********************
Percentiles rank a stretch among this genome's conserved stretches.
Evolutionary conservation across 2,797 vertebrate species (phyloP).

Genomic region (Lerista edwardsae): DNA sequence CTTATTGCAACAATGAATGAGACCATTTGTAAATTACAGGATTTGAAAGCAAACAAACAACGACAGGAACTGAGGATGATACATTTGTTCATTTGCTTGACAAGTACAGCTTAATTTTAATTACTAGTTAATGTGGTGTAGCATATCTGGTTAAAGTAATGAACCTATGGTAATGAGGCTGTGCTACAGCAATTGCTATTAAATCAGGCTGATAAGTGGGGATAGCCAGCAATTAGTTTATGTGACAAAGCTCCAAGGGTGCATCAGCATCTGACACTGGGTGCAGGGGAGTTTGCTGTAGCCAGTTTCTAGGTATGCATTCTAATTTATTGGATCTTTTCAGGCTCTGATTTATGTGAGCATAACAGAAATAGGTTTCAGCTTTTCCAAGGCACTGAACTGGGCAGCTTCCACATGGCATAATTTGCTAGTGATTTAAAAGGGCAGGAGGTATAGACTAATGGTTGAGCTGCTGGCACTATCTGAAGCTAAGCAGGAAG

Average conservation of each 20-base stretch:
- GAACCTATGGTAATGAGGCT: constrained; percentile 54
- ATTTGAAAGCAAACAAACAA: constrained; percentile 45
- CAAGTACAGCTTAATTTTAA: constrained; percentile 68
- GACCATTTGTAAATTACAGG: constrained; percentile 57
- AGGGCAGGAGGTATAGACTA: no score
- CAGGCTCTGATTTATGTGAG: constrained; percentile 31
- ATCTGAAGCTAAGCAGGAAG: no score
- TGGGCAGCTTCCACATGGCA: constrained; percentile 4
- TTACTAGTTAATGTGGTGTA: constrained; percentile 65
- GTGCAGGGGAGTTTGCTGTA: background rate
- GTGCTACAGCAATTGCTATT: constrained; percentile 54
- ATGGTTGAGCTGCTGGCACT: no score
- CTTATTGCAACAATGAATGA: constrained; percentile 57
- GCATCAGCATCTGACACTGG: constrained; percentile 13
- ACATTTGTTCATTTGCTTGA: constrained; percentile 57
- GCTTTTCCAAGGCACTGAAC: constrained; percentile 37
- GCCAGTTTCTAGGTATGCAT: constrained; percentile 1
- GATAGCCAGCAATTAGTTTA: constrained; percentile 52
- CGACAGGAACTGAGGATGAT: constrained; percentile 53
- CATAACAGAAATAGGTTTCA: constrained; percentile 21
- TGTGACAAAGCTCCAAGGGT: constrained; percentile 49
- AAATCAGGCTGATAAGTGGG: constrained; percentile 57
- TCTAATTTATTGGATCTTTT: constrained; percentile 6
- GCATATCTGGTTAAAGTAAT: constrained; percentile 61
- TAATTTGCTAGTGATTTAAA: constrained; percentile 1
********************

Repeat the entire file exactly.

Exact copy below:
Percentiles rank a stretch among this genome's conserved stretches.
Evolutionary conservation across 2,797 vertebrate species (phyloP).

Genomic region (Lerista edwardsae): DNA sequence CTTATTGCAACAATGAATGAGACCATTTGTAAATTACAGGATTTGAAAGCAAACAAACAACGACAGGAACTGAGGATGATACATTTGTTCATTTGCTTGACAAGTACAGCTTAATTTTAATTACTAGTTAATGTGGTGTAGCATATCTGGTTAAAGTAATGAACCTATGGTAATGAGGCTGTGCTACAGCAATTGCTATTAAATCAGGCTGATAAGTGGGGATAGCCAGCAATTAGTTTATGTGACAAAGCTCCAAGGGTGCATCAGCATCTGACACTGGGTGCAGGGGAGTTTGCTGTAGCCAGTTTCTAGGTATGCATTCTAATTTATTGGATCTTTTCAGGCTCTGATTTATGTGAGCATAACAGAAATAGGTTTCAGCTTTTCCAAGGCACTGAACTGGGCAGCTTCCACATGGCATAATTTGCTAGTGATTTAAAAGGGCAGGAGGTATAGACTAATGGTTGAGCTGCTGGCACTATCTGAAGCTAAGCAGGAAG

Average conservation of each 20-base stretch:
- GAACCTATGGTAATGAGGCT: constrained; percentile 54
- ATTTGAAAGCAAACAAACAA: constrained; percentile 45
- CAAGTACAGCTTAATTTTAA: constrained; percentile 68
- GACCATTTGTAAATTACAGG: constrained; percentile 57
- AGGGCAGGAGGTATAGACTA: no score
- CAGGCTCTGATTTATGTGAG: constrained; percentile 31
- ATCTGAAGCTAAGCAGGAAG: no score
- TGGGCAGCTTCCACATGGCA: constrained; percentile 4
- TTACTAGTTAATGTGGTGTA: constrained; percentile 65
- GTGCAGGGGAGTTTGCTGTA: background rate
- GTGCTACAGCAATTGCTATT: constrained; percentile 54
- ATGGTTGAGCTGCTGGCACT: no score
- CTTATTGCAACAATGAATGA: constrained; percentile 57
- GCATCAGCATCTGACACTGG: constrained; percentile 13
- ACATTTGTTCATTTGCTTGA: constrained; percentile 57
- GCTTTTCCAAGGCACTGAAC: constrained; percentile 37
- GCCAGTTTCTAGGTATGCAT: constrained; percentile 1
- GATAGCCAGCAATTAGTTTA: constrained; percentile 52
- CGACAGGAACTGAGGATGAT: constrained; percentile 53
- CATAACAGAAATAGGTTTCA: constrained; percentile 21
- TGTGACAAAGCTCCAAGGGT: constrained; percentile 49
- AAATCAGGCTGATAAGTGGG: constrained; percentile 57
- TCTAATTTATTGGATCTTTT: constrained; percentile 6
- GCATATCTGGTTAAAGTAAT: constrained; percentile 61
- TAATTTGCTAGTGATTTAAA: constrained; percentile 1